X-ray analysis of some of Pablo Picasso's masterworks solves a long-standing mystery about the type of paint the artist used on his canvases, revealing it to be basic house paint.
Art scholars had long suspected Picasso was one of the first master artists to employ house paint, rather than traditional artists' paint, to achieve a glossy style that hid brush marks. There was no absolute confirmation of this, however, until now, Discovery News reported.
Physicists at Argonne National Laboratory in Lemont, Ill., trained their hard X-ray nanoprobe at Picasso's painting 'The Red Armchair,' completed in 1931, which they borrowed from the Art Institute of Chicago.
The nanoprobe instrument can "see" details down to the level of individual pigment particles, revealing the arrangement of particular chemical elements in the paint.
The analysis showed that Picasso used enamel paint that matches the precise chemical composition of the first brand of commercial house paint, called Ripolin.
The researchers were able to compare the painting's pigment with those of paints available at the time by analyzing decades-old paint samples bought on eBay.
What's more, the detailed study, which used X-rays to probe the painting's pigment down to the scale of 30 nanometers (a sheet of copier paper is 100,000 nanometers thick), was able to pinpoint the manufacturing region where the paint was made by studying its particular impurities.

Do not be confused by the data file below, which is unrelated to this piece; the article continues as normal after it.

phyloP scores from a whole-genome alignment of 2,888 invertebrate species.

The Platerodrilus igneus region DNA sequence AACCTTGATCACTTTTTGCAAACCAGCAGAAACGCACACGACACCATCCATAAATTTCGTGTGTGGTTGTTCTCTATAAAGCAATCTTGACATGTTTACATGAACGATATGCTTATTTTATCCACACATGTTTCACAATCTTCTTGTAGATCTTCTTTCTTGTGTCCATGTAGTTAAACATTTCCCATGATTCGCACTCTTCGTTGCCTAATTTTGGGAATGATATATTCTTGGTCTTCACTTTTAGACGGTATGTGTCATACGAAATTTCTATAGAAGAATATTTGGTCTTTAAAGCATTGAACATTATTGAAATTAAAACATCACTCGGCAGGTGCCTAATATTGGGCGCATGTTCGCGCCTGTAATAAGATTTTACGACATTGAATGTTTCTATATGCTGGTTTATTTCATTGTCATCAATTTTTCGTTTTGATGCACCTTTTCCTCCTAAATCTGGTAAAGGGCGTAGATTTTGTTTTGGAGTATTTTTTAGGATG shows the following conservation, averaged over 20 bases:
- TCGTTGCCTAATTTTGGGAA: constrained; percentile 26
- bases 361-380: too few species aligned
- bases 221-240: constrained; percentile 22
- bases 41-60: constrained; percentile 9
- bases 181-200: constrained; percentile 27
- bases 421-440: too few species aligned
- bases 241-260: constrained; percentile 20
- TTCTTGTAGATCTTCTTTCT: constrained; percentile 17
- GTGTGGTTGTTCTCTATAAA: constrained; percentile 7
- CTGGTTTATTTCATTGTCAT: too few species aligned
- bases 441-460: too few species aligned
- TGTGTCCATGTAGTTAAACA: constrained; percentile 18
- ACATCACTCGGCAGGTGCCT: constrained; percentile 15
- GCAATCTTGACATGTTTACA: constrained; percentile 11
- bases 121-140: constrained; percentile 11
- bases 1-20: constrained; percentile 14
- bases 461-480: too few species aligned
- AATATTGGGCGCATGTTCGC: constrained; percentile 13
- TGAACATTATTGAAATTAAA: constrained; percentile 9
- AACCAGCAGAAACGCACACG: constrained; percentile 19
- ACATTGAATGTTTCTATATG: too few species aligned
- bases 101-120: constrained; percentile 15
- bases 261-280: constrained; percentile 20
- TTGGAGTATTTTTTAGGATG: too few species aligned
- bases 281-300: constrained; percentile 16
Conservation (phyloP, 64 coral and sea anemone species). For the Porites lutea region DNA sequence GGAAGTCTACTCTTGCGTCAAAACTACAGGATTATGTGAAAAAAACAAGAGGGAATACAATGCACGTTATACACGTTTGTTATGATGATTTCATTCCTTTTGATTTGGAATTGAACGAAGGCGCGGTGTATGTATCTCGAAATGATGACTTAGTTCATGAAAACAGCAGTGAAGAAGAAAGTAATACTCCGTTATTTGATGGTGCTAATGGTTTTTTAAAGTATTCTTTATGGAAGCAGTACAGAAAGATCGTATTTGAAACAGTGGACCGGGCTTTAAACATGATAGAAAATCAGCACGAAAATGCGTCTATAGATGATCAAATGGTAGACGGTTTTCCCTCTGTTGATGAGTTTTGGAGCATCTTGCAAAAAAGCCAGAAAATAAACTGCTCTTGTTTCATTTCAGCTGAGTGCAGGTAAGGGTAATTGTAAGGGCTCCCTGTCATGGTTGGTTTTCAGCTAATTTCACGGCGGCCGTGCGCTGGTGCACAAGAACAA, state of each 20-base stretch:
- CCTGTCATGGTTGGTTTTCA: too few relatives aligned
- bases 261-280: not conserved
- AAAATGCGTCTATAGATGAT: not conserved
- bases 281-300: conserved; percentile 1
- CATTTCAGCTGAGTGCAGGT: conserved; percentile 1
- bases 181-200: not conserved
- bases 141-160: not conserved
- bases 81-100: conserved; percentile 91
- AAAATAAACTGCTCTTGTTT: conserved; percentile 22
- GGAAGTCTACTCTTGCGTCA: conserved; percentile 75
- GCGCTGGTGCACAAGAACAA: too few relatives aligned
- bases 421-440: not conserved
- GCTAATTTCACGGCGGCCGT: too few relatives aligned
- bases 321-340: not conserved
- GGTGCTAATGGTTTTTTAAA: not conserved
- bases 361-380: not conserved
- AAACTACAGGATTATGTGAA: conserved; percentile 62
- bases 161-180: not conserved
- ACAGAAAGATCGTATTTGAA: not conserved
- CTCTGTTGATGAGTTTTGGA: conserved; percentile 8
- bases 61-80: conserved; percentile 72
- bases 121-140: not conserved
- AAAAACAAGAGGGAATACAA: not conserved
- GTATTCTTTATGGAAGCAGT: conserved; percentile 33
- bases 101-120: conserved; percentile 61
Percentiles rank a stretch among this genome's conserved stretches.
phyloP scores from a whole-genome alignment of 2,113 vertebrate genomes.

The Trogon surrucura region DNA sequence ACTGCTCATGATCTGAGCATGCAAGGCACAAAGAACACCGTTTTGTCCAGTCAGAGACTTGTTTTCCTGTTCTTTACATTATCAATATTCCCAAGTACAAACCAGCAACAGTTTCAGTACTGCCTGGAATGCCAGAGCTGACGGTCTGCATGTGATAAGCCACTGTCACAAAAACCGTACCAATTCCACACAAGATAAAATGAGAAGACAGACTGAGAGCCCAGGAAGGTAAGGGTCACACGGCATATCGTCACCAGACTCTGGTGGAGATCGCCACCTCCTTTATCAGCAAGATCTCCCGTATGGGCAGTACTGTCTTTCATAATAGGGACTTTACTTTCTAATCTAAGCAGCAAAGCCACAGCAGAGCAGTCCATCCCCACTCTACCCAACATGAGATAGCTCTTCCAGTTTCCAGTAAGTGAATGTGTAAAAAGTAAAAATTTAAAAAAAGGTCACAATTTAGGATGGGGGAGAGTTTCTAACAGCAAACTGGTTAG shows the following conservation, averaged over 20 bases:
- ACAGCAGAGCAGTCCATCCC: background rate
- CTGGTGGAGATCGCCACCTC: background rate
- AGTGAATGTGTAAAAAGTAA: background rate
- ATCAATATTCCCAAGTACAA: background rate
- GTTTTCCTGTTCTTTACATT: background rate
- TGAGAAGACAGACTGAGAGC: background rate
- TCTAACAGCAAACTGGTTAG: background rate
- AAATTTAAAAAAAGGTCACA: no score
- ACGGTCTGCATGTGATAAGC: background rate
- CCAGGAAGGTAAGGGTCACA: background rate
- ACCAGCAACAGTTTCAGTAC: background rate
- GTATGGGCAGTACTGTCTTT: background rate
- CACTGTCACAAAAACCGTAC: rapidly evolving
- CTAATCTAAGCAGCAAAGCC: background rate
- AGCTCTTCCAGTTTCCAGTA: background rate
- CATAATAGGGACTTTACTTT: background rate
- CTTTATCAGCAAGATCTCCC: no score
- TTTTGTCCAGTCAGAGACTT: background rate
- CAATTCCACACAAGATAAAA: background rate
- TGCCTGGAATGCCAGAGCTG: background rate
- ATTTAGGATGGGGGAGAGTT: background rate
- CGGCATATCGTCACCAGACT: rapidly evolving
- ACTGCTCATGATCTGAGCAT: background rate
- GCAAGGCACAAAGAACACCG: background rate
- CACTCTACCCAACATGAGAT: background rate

"The nanoprobe at the [Advanced Photon Source X-ray facility and the Center for Nanoscale Materials] allowed unprecedented visualization of information about chemical composition within a singe grain of paint pigment, significantly reducing doubt that Picasso used common house paint in some of his most famous works," one of the research leaders, Argonne's Volker Rose, said in a statement.
Art scholars think Picasso experimented with Ripolin to achieve a different effect than would've been possible with traditional oil paints, which dry slowly and can be heavily blended.
In contrast, house paint dries quickly and leaves effects like marbling, muted edges, and even drips of paint. (ANI)